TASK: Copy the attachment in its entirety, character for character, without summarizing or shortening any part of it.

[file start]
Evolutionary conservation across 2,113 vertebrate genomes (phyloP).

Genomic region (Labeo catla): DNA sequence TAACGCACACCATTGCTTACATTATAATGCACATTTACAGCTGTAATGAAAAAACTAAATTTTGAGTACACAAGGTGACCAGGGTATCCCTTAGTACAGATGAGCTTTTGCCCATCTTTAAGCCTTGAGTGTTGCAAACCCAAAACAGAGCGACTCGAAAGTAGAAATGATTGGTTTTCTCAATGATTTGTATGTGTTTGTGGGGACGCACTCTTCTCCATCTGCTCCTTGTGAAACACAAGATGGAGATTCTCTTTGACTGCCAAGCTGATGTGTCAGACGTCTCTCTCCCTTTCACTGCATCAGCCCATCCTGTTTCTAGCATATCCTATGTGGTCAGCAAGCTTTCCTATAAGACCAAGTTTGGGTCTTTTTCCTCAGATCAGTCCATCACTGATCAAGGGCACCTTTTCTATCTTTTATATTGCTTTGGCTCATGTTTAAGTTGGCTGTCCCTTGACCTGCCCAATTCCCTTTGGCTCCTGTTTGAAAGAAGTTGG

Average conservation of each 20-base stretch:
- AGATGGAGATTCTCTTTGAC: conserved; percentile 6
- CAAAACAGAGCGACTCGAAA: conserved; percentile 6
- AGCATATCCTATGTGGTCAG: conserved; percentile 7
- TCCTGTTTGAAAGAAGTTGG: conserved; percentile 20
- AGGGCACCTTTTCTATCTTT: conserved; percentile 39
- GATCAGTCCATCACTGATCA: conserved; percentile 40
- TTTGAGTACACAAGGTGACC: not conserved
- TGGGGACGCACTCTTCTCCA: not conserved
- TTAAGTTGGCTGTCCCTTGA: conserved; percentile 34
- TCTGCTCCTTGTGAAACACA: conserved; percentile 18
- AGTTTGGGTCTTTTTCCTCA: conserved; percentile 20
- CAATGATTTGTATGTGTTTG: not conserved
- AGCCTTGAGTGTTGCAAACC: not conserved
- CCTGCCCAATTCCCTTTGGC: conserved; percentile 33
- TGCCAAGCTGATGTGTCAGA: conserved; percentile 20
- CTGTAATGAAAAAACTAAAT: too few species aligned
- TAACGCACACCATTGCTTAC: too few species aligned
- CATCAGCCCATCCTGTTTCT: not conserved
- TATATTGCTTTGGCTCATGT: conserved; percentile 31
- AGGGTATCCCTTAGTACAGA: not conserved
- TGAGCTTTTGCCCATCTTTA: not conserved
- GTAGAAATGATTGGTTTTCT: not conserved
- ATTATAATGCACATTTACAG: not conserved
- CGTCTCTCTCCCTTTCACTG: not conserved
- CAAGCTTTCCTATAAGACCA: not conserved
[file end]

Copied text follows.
Evolutionary conservation across 2,113 vertebrate genomes (phyloP).

Genomic region (Labeo catla): DNA sequence TAACGCACACCATTGCTTACATTATAATGCACATTTACAGCTGTAATGAAAAAACTAAATTTTGAGTACACAAGGTGACCAGGGTATCCCTTAGTACAGATGAGCTTTTGCCCATCTTTAAGCCTTGAGTGTTGCAAACCCAAAACAGAGCGACTCGAAAGTAGAAATGATTGGTTTTCTCAATGATTTGTATGTGTTTGTGGGGACGCACTCTTCTCCATCTGCTCCTTGTGAAACACAAGATGGAGATTCTCTTTGACTGCCAAGCTGATGTGTCAGACGTCTCTCTCCCTTTCACTGCATCAGCCCATCCTGTTTCTAGCATATCCTATGTGGTCAGCAAGCTTTCCTATAAGACCAAGTTTGGGTCTTTTTCCTCAGATCAGTCCATCACTGATCAAGGGCACCTTTTCTATCTTTTATATTGCTTTGGCTCATGTTTAAGTTGGCTGTCCCTTGACCTGCCCAATTCCCTTTGGCTCCTGTTTGAAAGAAGTTGG

Average conservation of each 20-base stretch:
- AGATGGAGATTCTCTTTGAC: conserved; percentile 6
- CAAAACAGAGCGACTCGAAA: conserved; percentile 6
- AGCATATCCTATGTGGTCAG: conserved; percentile 7
- TCCTGTTTGAAAGAAGTTGG: conserved; percentile 20
- AGGGCACCTTTTCTATCTTT: conserved; percentile 39
- GATCAGTCCATCACTGATCA: conserved; percentile 40
- TTTGAGTACACAAGGTGACC: not conserved
- TGGGGACGCACTCTTCTCCA: not conserved
- TTAAGTTGGCTGTCCCTTGA: conserved; percentile 34
- TCTGCTCCTTGTGAAACACA: conserved; percentile 18
- AGTTTGGGTCTTTTTCCTCA: conserved; percentile 20
- CAATGATTTGTATGTGTTTG: not conserved
- AGCCTTGAGTGTTGCAAACC: not conserved
- CCTGCCCAATTCCCTTTGGC: conserved; percentile 33
- TGCCAAGCTGATGTGTCAGA: conserved; percentile 20
- CTGTAATGAAAAAACTAAAT: too few species aligned
- TAACGCACACCATTGCTTAC: too few species aligned
- CATCAGCCCATCCTGTTTCT: not conserved
- TATATTGCTTTGGCTCATGT: conserved; percentile 31
- AGGGTATCCCTTAGTACAGA: not conserved
- TGAGCTTTTGCCCATCTTTA: not conserved
- GTAGAAATGATTGGTTTTCT: not conserved
- ATTATAATGCACATTTACAG: not conserved
- CGTCTCTCTCCCTTTCACTG: not conserved
- CAAGCTTTCCTATAAGACCA: not conserved